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About Hesperian student / (Lincoln [Neb.]) 1872-1885 | View Entire Issue (June 1, 1878)
Soon the classic hulls of the University
will no longer echo the trend of no. f)'s or
the footsteps of more dainty shoe-leather
but the silence will be broken only by the
footfall of an occasional visitor during
The Alumni who were present during
commencement were J. S. Dales and V.
II. Sncll, class '73, P. P. Hurd, Wallace
Stevenson and Sir. Malic class '7-1, Har
vey Culbertson and Alice Frost class, '7fi,
A. W. Field and F. M. Lamberton
A. C. Piatt was instructing some little
boys in the use of a velocipede and look
at the consequences. Mercer goes home
with a broken toe, Parks, with an injuied
proboscis, is partial to fresh beef while
the instruc'or was nearly killed by being
thrown from his unruly mule.
At the last election of Palladian Socie
ty, the following otllcers were elected:
D. II. Mercer, President.
S. P. Piatt, Vice President.
Emma Seifert, Secretary.
May Fairfield, Critic.
Geo. McLean, Historian.
J. A. Keith, Usher.
"Wis notice that nearly all the walls of
the University and portico, only around
in the corners, is frescoed witli tobacco
juice. This certainly does not speak well
for the students; wo moan the bovine per
suasion. A person must be a slave to his
tastes who could not refrain from using
such stimulcnts, the space of a few hour.
E. P. Holmes was the recipient of three
handsome designs on his Graduation day
The lyre was exceedingly beautilul and
was the gift of Misses Mason and Heath,
Messrs. Mercer and Ilartman. The heart
and anchor presented by Miss Fairfield
and Messrs. Magoon and Field was equally
artistic. The third design was tastefully
gotten up by Miss Morton.
Tub first exercises of the annual com
mencement was Chancellor Fairfield's
baccalaureate address in the Opera House
Sunday evening. The Chancellor spoke
to a large and intelligent audience, in his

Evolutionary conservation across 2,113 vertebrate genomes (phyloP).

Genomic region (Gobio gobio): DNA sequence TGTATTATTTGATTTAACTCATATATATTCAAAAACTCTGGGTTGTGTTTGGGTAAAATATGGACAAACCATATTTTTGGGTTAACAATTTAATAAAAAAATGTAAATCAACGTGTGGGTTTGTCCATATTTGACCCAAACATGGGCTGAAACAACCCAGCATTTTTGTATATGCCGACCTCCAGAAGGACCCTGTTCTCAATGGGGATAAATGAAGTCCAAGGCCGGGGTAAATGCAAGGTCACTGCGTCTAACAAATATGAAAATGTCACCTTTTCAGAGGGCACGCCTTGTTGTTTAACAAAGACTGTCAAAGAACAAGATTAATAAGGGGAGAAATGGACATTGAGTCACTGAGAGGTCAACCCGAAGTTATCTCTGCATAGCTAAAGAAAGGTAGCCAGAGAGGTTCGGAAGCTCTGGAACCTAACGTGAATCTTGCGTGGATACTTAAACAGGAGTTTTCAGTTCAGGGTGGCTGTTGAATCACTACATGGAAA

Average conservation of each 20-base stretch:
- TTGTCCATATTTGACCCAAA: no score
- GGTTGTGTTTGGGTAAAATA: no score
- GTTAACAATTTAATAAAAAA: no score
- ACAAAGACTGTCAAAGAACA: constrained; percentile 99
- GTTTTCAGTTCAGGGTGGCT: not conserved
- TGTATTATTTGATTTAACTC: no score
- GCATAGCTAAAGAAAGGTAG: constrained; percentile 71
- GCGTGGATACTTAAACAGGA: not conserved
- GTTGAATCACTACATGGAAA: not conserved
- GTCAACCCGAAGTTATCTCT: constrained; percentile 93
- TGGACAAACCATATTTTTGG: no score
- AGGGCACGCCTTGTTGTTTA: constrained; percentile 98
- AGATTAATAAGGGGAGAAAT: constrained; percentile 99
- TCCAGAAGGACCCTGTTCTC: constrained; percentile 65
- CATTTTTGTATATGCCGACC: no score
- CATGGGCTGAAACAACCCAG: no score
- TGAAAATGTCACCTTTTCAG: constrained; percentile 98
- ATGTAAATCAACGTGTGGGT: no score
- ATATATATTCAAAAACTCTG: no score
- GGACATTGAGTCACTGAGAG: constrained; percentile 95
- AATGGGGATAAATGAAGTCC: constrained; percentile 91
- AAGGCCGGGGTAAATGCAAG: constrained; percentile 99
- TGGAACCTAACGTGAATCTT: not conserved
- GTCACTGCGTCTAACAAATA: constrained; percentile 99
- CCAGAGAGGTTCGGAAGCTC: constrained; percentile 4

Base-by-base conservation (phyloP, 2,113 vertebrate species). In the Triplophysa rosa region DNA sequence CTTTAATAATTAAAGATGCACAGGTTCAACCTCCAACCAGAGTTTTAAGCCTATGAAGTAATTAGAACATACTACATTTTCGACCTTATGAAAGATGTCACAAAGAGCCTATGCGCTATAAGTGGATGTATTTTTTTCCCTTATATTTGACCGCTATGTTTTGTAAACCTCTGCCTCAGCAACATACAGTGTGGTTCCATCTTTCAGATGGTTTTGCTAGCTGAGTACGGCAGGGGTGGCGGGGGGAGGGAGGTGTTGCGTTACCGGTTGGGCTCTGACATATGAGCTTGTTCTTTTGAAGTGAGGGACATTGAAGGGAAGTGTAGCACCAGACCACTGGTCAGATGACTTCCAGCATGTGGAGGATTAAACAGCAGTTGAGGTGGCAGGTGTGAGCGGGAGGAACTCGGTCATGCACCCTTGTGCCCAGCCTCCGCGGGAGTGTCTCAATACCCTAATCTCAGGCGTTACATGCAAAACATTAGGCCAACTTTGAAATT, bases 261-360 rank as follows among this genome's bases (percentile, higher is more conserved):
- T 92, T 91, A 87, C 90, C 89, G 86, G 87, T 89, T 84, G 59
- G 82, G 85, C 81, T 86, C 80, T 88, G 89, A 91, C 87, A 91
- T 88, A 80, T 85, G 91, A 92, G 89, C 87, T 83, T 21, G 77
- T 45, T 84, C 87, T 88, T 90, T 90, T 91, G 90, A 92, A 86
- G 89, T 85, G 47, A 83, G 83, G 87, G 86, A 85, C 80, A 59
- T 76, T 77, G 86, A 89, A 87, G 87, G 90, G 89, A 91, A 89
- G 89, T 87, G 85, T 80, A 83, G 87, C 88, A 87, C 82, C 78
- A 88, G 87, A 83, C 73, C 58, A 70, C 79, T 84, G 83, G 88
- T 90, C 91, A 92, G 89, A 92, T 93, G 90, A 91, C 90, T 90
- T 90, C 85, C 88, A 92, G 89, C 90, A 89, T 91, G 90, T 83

usual pleasing and forcible) manner.. The
Chancellor is so well known to the citi
zens of Lincoln and the state that his ser
mon needs no comment whatever. Sulllee
it to say that it was a strong argument
against materialism and evolution show
ing the leiu'encics of the age and the dan
gets of entertaining such ideas.
Tiik entire editorial worn of this issue
fell upon F. 0. Morton, who is the repre
sentative of the Palladian Society. Al
though the Representative of the Univer
sity Union was the greatest adversary
against the suspension of the June issue,
yet he seems to have been suddenly called
from his editorial duties. We hope he
will come back in the fall prepared to ie
new his work with renewed vigor. The
editors now intrusted with the Student
arc abundantly ahlo to conduct it success
fully if tliey put their united strength to
Pkok. Stadtkh will remain in town
during vacation and continue his class.
Under his skillful direction his .students
are making rapid progress in tho art of
painting. We observed some very lino
landscape paintings in his studio executed
by his students. Among tho paintings
whicli the Prof, lias been sketching for
the new dining room of the Commercial
Hotel, wo observed several Nebraska
scenes. Judging from these we should
say that tourists, instead of going to Eu
rope, might better conic west and see Ne
braska. For certainly lovelier scenes
than these neither Rhine nor Alps ever af
forded. Among these paintings there are
also scenes on the Hudson River, paint
ings of statuary and fruit. We need say
nothing about the portrait paintings
which we saw for it is well known that
the Prof, has portraits in his studio ol
nearly all the prettiest girls in town. Th
elegant portrait painting which the IIks
rmitAN Student Association presentee1
ex-Chancellor Heiilon on the evo of hi.'
lecture was oxecuted by the Prof, on vcrj
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